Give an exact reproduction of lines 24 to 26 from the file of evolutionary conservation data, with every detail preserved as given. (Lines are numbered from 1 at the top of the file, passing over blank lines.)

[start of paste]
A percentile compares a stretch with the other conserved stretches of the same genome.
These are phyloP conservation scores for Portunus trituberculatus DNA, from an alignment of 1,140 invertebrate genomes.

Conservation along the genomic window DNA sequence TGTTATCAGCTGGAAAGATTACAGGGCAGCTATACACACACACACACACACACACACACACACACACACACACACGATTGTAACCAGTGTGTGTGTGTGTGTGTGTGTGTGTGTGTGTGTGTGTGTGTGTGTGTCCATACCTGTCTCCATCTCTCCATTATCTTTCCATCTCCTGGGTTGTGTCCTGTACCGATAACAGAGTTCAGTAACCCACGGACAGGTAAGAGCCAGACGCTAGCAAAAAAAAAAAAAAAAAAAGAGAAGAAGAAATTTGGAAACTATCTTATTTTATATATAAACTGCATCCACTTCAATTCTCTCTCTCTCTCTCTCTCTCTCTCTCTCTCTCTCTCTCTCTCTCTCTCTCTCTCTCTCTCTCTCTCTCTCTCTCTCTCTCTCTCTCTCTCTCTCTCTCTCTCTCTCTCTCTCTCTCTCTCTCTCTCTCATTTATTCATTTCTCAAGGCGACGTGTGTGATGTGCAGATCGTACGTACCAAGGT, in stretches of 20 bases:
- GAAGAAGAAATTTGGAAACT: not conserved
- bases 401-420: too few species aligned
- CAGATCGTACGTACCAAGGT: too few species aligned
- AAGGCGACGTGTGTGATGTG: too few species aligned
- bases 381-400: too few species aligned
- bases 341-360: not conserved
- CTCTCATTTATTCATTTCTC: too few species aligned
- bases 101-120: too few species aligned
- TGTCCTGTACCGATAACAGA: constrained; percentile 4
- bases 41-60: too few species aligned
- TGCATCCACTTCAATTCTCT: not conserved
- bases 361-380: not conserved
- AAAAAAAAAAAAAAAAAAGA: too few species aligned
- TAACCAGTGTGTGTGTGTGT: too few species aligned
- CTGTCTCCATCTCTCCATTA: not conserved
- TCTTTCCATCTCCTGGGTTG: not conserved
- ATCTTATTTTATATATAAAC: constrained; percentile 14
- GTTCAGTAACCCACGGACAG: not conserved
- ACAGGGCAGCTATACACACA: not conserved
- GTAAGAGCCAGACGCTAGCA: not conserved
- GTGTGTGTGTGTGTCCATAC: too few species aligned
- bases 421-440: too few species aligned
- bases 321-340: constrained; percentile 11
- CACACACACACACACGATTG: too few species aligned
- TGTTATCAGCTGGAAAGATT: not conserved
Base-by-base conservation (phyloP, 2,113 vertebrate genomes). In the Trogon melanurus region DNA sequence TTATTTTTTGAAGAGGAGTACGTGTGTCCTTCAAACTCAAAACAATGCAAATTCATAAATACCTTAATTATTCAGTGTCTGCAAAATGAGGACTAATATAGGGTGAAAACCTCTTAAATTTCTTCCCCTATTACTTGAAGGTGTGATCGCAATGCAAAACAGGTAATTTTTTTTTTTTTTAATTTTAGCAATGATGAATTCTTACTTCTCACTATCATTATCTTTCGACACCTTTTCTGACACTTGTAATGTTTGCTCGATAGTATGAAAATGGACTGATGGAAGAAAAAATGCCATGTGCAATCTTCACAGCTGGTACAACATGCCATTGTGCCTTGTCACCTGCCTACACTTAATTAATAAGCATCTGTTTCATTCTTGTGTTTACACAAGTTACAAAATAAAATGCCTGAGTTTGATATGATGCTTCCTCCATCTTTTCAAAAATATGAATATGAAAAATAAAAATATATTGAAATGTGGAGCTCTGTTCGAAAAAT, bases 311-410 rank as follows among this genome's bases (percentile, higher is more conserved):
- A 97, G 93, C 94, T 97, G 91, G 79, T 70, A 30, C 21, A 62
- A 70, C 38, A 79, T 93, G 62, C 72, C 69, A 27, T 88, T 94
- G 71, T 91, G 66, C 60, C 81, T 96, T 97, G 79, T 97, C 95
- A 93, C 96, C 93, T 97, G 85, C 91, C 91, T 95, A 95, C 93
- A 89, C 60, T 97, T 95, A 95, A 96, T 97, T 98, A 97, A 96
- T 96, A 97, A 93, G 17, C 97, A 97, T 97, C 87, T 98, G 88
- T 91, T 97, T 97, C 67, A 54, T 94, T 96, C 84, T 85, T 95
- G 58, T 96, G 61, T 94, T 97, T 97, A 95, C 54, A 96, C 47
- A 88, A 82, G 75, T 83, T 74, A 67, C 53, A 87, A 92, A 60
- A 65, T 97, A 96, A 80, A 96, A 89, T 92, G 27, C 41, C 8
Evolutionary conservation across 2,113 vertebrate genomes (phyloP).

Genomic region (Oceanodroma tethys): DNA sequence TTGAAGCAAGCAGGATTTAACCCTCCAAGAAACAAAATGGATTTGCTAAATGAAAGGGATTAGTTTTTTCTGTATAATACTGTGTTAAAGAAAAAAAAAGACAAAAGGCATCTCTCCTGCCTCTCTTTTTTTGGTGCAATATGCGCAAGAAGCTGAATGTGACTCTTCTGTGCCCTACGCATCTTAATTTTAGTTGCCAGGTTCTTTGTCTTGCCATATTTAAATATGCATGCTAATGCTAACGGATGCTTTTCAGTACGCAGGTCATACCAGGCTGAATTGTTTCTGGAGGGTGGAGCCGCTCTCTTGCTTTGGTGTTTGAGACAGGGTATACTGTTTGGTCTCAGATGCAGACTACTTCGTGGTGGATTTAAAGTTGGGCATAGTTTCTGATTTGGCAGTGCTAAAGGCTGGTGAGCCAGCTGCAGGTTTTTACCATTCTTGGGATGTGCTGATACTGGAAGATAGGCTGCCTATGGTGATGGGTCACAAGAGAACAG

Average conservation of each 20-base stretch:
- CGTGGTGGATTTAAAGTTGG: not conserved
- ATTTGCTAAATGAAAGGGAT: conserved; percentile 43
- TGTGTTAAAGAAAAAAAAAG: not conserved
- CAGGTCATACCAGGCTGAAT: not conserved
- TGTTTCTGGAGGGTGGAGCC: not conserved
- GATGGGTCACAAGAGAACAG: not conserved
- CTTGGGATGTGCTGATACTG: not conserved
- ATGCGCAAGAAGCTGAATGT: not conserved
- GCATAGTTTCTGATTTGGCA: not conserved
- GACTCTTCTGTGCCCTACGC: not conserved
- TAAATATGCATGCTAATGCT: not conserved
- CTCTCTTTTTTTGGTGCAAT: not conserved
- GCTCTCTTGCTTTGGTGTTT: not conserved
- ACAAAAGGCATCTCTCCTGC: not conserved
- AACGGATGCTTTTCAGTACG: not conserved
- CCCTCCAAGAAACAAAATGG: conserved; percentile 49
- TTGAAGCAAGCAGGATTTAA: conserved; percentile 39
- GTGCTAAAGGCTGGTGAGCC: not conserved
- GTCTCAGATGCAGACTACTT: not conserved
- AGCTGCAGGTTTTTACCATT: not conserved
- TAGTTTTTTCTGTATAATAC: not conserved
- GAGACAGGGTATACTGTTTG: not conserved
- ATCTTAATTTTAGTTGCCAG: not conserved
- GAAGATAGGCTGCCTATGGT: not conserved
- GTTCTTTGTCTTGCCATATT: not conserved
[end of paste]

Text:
- GTGTGTGTGTGTGTCCATAC: too few species aligned
- bases 421-440: too few species aligned
- bases 321-340: constrained; percentile 11